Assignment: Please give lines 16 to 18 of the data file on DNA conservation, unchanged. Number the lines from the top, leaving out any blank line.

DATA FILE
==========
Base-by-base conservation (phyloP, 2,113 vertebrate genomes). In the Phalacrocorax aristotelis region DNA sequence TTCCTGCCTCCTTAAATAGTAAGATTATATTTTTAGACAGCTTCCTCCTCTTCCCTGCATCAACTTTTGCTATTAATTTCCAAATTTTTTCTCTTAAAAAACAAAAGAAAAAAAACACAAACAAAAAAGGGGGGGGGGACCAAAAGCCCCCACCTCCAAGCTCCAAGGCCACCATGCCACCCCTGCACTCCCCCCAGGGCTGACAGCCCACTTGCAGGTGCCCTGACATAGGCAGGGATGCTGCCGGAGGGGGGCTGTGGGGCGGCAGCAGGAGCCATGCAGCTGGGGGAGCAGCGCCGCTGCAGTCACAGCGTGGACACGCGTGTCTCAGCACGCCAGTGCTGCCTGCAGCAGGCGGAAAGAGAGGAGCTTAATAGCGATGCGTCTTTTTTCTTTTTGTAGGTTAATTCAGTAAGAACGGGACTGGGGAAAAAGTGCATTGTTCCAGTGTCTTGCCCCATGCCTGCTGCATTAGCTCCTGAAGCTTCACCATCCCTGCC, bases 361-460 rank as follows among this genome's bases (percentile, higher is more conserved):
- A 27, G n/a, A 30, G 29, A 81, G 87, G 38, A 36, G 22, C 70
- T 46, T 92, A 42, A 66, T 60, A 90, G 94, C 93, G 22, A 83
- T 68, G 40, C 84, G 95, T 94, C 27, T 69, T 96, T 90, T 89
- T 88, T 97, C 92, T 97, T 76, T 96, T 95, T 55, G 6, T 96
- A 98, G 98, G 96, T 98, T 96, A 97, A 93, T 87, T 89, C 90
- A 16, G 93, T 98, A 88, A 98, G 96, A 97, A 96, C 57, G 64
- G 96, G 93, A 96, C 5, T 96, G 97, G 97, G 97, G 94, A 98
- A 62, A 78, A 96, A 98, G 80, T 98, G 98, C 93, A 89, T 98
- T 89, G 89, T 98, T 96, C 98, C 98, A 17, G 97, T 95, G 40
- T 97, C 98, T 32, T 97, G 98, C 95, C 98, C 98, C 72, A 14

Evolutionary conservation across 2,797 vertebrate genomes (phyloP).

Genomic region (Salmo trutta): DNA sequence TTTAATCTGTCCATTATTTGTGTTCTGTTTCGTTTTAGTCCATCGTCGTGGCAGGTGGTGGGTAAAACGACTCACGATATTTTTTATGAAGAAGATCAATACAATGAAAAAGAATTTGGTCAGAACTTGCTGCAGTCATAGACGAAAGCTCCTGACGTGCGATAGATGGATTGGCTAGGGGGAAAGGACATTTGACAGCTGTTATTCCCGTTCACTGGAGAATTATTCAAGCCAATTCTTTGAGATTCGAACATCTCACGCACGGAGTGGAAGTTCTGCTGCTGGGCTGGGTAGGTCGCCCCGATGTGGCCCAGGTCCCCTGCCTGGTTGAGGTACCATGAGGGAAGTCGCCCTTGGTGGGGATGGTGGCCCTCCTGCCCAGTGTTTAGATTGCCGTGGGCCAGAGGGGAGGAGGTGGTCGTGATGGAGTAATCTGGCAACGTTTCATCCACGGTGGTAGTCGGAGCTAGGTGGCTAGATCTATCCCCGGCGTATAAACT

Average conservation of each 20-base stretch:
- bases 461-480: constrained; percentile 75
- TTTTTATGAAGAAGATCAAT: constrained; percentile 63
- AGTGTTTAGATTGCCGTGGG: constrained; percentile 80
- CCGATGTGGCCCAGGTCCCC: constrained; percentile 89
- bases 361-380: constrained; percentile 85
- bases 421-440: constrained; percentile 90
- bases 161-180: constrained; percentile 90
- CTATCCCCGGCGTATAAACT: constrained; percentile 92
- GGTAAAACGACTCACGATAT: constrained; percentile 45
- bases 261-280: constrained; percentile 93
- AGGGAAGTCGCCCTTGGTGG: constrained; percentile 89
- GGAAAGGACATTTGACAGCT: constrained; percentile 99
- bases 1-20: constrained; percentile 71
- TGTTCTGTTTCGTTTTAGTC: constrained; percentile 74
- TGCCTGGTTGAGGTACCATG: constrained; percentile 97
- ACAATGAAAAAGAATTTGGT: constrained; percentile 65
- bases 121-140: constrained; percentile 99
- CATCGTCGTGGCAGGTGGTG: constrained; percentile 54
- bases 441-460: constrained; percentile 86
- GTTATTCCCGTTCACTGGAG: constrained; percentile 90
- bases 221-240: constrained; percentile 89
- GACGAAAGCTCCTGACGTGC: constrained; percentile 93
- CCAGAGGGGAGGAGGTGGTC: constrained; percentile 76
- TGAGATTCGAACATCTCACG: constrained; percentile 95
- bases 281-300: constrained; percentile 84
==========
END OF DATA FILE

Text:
- TTTTTATGAAGAAGATCAAT: constrained; percentile 63
- AGTGTTTAGATTGCCGTGGG: constrained; percentile 80
- CCGATGTGGCCCAGGTCCCC: constrained; percentile 89